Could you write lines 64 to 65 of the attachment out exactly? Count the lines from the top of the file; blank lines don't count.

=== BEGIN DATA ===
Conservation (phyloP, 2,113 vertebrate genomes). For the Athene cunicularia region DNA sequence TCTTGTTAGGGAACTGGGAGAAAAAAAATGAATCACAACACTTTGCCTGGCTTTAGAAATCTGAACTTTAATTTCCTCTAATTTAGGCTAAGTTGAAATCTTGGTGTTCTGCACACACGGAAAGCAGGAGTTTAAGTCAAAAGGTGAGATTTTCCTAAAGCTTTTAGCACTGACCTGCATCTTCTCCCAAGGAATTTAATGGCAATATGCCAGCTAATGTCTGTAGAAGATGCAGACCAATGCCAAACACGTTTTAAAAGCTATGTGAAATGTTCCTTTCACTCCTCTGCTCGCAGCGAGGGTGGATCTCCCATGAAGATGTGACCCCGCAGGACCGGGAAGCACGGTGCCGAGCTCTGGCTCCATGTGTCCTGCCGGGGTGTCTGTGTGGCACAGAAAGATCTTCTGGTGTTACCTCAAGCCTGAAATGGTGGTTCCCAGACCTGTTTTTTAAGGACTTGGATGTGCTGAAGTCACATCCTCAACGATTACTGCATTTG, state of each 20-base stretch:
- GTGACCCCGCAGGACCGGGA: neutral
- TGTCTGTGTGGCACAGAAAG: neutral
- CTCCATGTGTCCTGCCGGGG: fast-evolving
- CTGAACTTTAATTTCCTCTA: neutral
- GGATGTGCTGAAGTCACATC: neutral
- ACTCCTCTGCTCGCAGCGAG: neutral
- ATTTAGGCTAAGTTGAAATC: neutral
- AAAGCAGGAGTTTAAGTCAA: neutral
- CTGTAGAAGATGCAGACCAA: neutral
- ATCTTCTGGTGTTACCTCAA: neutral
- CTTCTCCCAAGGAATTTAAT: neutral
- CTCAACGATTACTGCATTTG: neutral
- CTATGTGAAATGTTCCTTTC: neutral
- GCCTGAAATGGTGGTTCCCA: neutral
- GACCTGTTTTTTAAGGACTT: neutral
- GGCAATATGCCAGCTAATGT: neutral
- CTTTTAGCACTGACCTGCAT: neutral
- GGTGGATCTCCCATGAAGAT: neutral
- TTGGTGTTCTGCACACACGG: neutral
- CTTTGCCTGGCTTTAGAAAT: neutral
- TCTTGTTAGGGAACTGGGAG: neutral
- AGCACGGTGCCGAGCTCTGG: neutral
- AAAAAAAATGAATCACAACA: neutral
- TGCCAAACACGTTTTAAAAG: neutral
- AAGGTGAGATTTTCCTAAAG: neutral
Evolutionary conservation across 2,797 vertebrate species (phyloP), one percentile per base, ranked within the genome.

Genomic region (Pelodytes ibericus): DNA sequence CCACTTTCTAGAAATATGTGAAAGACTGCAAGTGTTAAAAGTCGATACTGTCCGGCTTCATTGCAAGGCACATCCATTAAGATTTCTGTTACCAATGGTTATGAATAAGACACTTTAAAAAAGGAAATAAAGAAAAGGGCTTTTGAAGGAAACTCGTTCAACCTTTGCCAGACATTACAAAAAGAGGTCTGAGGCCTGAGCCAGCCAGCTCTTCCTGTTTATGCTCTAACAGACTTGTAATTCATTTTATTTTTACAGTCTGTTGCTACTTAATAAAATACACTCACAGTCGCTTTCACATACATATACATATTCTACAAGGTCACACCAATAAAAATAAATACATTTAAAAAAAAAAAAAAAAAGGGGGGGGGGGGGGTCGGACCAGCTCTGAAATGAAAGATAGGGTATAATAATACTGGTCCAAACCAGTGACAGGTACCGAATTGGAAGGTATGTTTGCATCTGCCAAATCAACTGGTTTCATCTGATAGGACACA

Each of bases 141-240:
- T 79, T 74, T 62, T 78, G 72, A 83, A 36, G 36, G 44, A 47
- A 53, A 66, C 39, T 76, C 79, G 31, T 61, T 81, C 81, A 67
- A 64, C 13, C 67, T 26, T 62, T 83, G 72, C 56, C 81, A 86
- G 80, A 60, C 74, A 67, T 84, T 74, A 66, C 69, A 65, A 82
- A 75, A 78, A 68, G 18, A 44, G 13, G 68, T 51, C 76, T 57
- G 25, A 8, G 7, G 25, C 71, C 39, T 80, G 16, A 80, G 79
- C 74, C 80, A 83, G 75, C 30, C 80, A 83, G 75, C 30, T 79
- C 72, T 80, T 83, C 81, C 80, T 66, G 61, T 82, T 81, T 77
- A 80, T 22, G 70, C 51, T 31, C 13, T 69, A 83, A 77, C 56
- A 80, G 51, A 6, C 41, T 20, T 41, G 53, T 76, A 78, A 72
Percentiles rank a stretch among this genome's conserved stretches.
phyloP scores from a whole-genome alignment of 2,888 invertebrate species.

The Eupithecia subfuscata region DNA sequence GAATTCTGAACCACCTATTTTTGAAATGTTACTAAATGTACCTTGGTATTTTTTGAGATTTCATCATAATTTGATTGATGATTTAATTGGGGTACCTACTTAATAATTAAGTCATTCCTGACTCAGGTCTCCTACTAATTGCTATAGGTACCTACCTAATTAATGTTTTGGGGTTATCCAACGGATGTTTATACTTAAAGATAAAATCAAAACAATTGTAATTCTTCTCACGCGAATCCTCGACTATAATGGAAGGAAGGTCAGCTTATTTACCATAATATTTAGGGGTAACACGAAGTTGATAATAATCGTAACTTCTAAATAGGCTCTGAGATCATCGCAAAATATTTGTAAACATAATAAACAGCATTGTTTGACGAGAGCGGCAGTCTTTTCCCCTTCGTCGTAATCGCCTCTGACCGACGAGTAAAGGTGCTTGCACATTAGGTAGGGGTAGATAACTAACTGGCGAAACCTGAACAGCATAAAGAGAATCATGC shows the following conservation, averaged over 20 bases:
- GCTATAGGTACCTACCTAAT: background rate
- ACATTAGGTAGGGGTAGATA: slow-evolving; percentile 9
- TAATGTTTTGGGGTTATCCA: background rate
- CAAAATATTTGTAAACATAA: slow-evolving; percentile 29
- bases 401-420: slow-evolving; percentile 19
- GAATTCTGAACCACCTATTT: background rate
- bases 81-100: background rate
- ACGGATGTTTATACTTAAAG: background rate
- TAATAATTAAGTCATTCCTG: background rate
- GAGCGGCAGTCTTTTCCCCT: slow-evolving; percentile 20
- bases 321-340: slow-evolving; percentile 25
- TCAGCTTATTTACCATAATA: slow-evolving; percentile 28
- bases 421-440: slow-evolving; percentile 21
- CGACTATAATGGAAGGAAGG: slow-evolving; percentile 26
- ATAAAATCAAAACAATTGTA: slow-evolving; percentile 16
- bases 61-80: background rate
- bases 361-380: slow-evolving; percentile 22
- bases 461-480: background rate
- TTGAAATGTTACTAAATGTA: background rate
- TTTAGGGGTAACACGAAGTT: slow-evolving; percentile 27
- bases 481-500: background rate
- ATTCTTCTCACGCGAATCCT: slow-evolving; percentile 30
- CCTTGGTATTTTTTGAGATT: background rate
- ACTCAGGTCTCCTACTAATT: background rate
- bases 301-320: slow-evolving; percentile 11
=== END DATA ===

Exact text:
- ATTCTTCTCACGCGAATCCT: slow-evolving; percentile 30
- CCTTGGTATTTTTTGAGATT: background rate